We all remember how blockchain became an oversaturated buzzword in investor and media pitches. It isn’t that the technology isn’t important, as it’s used in many different games to ensure unique identifiers across account-bound in-game items, but there was fatigue about it as a talking point for PR and marketing. 

If those metaverse-makers aren’t careful with how they talk about their games, buzzword burnout could bury the exciting concepts their games are built around. If the metaverse is going to take center stage, developers and publishers need to ensure they aren’t dooming themselves to a premature curtain call by focusing on tech over experience.

Woman looking bored next to her Macbook laptop.
Image Credit: Magnet.me on Unsplash

Working Under Quarantine and The Urgency to Return to the Office

Early this year, when we started Virtual Economy, a prominent professional in the industry shared this wisdom with us. “We should use [working under quarantine], instead of [working from home]. WUQ comes with a lot of baggage that WFH does not.”

This simple change reframed things in an important light. Working from home is something people do during “normal” times. We’ve both worked from home for a decade. We get up, take the kids to school, work in our home office, and (if we are taking care of ourselves) leave work behind at the end of the day. We take time to go out to dinner, see friends, go to a movie, travel, and engage in activities outside the house with other people.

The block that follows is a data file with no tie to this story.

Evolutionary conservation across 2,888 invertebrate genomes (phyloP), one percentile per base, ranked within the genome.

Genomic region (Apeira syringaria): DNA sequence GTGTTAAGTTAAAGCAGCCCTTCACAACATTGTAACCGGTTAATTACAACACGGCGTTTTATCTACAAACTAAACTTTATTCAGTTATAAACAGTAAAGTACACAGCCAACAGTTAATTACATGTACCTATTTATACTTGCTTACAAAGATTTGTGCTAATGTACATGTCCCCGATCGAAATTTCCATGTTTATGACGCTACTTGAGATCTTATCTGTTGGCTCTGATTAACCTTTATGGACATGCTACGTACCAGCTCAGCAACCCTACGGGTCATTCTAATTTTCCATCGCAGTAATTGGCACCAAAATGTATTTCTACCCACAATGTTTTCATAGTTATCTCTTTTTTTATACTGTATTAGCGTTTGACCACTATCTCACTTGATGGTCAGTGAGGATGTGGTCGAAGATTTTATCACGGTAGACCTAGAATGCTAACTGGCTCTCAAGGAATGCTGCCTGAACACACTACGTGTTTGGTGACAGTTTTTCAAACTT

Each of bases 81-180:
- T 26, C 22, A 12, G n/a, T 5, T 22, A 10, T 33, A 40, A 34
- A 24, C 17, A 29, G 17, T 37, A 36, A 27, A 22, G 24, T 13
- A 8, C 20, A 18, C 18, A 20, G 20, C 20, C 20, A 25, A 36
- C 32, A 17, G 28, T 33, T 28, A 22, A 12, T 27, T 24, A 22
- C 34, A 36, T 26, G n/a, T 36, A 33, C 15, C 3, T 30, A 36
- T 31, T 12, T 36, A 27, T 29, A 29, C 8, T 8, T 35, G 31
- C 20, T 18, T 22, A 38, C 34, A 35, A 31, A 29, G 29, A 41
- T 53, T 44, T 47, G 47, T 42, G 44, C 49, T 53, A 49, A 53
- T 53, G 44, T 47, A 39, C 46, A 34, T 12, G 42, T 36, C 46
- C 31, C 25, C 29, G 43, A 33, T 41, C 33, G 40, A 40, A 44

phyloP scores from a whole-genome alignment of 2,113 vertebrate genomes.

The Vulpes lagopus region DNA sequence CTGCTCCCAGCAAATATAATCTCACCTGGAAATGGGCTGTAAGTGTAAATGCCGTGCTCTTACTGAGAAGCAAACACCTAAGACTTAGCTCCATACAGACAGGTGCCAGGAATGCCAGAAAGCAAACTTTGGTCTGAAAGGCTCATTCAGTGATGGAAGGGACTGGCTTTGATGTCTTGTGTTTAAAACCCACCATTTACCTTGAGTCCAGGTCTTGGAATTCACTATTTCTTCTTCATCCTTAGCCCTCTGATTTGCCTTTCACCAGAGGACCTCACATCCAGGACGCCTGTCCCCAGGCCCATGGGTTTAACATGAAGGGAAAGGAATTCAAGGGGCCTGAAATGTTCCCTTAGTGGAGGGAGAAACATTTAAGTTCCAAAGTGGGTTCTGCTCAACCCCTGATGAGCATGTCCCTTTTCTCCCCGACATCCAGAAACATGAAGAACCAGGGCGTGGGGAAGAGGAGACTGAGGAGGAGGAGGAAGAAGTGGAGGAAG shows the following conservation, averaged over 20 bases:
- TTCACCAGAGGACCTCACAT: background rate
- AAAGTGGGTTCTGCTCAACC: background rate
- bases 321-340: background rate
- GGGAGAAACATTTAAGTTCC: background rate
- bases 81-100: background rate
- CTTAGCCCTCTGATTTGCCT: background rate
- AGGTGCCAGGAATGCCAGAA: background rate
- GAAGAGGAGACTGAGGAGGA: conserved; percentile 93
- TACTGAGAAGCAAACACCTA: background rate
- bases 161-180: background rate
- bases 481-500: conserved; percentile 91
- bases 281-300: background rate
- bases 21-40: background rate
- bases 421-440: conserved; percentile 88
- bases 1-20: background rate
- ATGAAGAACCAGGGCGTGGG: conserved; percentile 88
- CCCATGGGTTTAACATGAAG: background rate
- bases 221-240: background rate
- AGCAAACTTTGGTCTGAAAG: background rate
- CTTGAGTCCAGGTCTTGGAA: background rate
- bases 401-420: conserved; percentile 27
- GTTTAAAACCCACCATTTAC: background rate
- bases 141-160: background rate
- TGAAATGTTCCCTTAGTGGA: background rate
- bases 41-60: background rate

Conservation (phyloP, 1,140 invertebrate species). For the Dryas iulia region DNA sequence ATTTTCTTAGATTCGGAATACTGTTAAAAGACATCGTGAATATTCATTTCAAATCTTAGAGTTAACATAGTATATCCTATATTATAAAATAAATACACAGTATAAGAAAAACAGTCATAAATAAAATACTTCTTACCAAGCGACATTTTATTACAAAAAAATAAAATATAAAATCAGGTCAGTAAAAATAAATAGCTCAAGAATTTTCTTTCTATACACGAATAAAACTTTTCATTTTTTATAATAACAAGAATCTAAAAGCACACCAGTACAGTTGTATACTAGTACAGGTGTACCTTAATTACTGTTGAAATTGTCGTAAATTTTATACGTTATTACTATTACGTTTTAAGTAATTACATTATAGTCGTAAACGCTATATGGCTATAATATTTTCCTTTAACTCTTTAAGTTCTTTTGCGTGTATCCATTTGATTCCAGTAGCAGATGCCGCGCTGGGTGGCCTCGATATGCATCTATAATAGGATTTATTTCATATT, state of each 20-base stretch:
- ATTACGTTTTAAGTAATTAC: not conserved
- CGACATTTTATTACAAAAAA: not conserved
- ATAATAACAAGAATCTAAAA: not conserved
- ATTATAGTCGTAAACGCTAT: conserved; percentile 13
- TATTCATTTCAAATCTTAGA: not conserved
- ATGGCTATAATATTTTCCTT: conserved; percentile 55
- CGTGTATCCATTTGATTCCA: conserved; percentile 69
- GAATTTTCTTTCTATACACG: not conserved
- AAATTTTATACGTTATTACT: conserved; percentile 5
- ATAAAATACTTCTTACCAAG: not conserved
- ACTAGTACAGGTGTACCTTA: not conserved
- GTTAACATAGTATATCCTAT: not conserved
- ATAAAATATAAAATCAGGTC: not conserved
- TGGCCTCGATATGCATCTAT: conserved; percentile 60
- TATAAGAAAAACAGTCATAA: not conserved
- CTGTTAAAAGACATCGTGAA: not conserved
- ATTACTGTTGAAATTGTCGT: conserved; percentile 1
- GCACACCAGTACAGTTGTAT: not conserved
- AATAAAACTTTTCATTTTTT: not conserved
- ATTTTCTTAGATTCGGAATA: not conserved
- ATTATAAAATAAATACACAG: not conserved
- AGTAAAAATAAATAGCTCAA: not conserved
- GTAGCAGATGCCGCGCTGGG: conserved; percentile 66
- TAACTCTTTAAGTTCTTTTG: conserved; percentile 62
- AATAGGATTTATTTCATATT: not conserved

Working under quarantine has stripped away much of our leisure. It has taken away those quiet moments between school drop-off and pick-up. It has smeared the boundaries between personal and professional like a thumb dragged through wet ink on the page. And, it has added the daily trauma of COVID-related fears.

While most developers and publishers have taken enormous steps to protect their employees and transition them to a comfortable and productive home office environment. Only some seem to truly understand that working under quarantine is not the same as working from home.